## Fourier Series at a Glance

A continuous time signal x(t) is said to be periodic if there is a positive non-zero value of T for which

As we know any periodic signal can be classified into harmonically related sinusoids or complex exponential, provided it satisfies the Dirichlet’s Conditions. This decomposed representation is called **FOURIER SERIES**.

Two type of Fourier Series representation are there. Both are equivalent to each other.

**Exponential Fourier Series****Trigonometric Fourier Series**

Both representations give the same result. Depending upon the type of signal, we choose any of the representation according to our convenience.

## Exponential Fourier Series

A periodic signal is analyzed in terms of **Exponential Fourier Series** in the following three stages:

**Representation of Periodic Signal**.**Amplitude and Phase Spectra of a Periodic Signal**.**Power Content of a Periodic Signal**.

### Representation of Periodic Signal

A periodic signal in Fourier Series may be represented in two different time domains:

**Continuous Time Domain**.**Discrete Time Domain**.

#### Continuous Time Domain

The complex **Exponential Fourier Series** representation of a periodic signal x(t) with fundamental period T_{o} is given by

Where, C is known as the **Complex Fourier Coefficient** and is given by,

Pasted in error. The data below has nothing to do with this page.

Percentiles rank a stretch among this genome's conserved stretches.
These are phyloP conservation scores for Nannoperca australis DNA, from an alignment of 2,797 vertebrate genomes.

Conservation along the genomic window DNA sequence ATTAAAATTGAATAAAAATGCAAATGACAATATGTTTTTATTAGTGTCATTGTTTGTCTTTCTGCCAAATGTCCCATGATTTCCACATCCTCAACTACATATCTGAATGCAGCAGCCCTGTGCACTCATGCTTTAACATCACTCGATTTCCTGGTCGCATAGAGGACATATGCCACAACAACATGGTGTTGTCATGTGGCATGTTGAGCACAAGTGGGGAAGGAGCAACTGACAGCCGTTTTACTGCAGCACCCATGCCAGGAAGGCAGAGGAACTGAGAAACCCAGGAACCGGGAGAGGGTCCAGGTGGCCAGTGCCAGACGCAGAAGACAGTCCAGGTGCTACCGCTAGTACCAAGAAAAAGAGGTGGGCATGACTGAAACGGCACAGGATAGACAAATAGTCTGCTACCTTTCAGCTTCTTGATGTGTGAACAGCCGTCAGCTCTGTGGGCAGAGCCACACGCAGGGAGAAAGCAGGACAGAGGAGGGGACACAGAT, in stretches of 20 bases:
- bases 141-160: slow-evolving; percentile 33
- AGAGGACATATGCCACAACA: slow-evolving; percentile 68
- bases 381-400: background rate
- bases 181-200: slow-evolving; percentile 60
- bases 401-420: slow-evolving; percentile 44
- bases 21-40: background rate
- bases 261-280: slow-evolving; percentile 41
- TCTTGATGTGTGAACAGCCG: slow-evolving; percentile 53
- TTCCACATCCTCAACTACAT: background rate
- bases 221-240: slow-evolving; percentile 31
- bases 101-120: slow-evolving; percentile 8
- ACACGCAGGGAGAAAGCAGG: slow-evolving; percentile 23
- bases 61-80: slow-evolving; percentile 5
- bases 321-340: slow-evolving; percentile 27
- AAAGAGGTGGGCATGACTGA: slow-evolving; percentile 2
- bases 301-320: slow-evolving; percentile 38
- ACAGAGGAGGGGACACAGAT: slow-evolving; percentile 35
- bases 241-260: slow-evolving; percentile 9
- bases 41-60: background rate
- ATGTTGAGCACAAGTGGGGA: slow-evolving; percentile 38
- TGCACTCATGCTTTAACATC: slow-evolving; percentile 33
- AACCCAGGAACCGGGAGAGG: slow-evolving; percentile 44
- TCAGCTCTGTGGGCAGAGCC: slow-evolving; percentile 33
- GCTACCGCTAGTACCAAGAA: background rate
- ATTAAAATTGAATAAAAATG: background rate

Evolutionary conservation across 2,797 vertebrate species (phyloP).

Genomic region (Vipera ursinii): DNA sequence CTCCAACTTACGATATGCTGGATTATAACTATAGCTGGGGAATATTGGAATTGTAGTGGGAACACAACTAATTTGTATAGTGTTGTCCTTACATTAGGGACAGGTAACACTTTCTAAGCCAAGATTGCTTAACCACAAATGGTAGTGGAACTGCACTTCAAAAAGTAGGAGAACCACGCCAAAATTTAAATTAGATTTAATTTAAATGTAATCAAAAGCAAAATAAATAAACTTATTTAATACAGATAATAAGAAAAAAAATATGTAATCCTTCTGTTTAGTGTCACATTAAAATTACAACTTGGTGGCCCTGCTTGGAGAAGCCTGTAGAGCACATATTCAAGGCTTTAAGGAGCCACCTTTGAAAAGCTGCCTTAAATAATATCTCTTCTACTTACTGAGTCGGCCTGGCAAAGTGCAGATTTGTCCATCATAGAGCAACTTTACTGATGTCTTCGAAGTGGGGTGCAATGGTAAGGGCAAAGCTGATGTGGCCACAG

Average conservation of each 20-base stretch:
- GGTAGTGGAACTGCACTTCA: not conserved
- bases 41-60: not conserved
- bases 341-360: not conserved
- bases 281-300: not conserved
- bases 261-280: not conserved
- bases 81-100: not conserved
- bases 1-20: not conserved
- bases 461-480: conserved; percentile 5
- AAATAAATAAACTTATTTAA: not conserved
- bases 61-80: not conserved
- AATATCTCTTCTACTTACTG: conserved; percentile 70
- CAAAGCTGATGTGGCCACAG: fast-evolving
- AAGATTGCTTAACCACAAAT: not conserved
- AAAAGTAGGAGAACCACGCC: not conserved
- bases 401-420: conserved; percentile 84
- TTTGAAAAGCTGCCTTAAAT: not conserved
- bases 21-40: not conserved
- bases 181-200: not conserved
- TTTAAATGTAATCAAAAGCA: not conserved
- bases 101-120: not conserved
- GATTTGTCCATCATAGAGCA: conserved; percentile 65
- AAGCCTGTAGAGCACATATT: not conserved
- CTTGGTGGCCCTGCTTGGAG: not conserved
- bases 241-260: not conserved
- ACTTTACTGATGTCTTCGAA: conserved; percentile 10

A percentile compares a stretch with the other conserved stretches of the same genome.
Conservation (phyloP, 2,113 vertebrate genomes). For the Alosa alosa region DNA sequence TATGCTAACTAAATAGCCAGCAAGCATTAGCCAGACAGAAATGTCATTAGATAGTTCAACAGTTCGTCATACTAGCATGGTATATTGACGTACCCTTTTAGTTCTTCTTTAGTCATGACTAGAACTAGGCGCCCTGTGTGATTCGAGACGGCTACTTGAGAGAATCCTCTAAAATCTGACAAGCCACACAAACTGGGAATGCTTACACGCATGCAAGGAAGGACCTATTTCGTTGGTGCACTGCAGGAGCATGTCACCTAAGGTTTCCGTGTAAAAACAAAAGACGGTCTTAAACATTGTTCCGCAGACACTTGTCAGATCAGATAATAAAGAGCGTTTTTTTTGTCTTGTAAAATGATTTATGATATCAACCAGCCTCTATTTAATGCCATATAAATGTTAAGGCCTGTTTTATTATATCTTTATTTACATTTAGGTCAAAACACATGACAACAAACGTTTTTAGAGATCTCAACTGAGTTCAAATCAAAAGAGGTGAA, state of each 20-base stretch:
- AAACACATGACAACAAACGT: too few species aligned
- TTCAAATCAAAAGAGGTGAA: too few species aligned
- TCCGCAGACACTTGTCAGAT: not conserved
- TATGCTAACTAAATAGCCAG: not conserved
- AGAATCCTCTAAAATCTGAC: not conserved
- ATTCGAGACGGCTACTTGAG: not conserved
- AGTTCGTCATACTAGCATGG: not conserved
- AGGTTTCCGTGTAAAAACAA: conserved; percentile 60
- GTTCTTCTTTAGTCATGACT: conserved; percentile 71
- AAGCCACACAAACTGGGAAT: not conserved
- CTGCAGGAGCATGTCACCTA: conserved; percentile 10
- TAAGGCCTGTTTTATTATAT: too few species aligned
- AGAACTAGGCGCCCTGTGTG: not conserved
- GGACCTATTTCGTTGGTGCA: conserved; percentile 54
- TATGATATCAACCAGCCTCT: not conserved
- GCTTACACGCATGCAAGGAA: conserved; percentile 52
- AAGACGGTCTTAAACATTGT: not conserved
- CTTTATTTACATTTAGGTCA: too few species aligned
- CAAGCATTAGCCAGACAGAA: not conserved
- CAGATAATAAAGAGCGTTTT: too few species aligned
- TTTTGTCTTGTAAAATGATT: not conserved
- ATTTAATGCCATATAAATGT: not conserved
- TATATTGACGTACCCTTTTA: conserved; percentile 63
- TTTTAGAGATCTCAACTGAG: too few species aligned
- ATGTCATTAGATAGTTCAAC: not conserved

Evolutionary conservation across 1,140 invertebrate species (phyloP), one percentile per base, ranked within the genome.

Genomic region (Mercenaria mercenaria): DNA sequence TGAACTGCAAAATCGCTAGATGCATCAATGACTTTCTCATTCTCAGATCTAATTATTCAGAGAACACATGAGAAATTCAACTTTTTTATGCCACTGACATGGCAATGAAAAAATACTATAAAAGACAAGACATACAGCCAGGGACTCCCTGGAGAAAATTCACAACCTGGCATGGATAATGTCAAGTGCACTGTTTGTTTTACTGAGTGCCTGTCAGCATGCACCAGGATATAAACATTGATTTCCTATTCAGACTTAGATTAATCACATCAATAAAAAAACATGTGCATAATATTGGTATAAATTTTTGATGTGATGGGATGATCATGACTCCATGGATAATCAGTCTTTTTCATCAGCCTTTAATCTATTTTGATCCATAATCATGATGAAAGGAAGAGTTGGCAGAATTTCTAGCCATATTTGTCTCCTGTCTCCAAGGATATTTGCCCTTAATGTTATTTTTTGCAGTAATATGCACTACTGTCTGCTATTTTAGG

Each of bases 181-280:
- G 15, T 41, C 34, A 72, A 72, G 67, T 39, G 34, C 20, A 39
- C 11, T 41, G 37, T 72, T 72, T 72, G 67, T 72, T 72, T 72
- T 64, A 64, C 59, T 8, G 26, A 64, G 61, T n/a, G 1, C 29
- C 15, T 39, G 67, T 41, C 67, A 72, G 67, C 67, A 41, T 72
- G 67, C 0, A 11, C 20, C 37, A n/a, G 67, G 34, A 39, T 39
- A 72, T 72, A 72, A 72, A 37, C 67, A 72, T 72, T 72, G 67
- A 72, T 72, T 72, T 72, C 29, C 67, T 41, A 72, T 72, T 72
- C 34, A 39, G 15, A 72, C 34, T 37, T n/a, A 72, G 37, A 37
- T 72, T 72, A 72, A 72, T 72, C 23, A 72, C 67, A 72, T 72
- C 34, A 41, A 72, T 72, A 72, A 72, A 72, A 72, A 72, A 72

Where ∫_{0}^{T0}, denotes the integral over any one period and, 0 to T_{0} or –T_{0}/2 to T_{0}/2 are the limits commonly used for the integration.

The equation (3) can be derived be multiplying both sides of equation (2) by e^{(-jlω0t)} and integrate over a time period both sides.

On interchanging the order of summation and integration on R.H.S., we get

When, k≠l, the right hand side of (5) evaluated at the lower and upper limit yields zero. On the other hand, if k=l, we have

Consequently equation (4) reduces to

which indicates average value of x(t) over a period.

When x (t) is real,

Where, * indicates conjugate

#### Discrete Time Domain

Fourier representation in discrete is very much similar to Fourier representation of periodic signal of continuous time domain.

The discrete Fourier series representation of a periodic sequence x[n] with fundamental period N_{o} is given by

Where, C_{k}, are the Fourier coefficients and are given by

This can be derived in the same way as we derived it in continuous time domain.

### Amplitude and Phase Spectra of a Periodic Signal

We can express Complex Fourier Coefficient, C_{k} as

A plot of |C_{k}| versus the angular frequency w is called the amplitude spectrum of the periodic signal x(t), and a plot of Ф_{k}, versus w is called the phase spectrum of x(t). Since the index k assumes only integers, the amplitude and phase spectra are not continuous curves but appear only at the discrete frequencies kω_{0}, they are therefore referred to as discrete frequency spectra or line spectra.

For a real periodic signal x (t) we have C_{-k} = C_{k}^{*}. Thus,

Hence, the amplitude spectrum is an even function of ω, and the phase spectrum is an odd function of *0* for a real periodic signal.

### Power Content of a Periodic Signal

Average **Power Content of a Periodic Signal** is given by

If x (t) is represented by the complex exponential Fourier Series, then

This equation is known as Parseval’s identity or Parseval’s Theorem.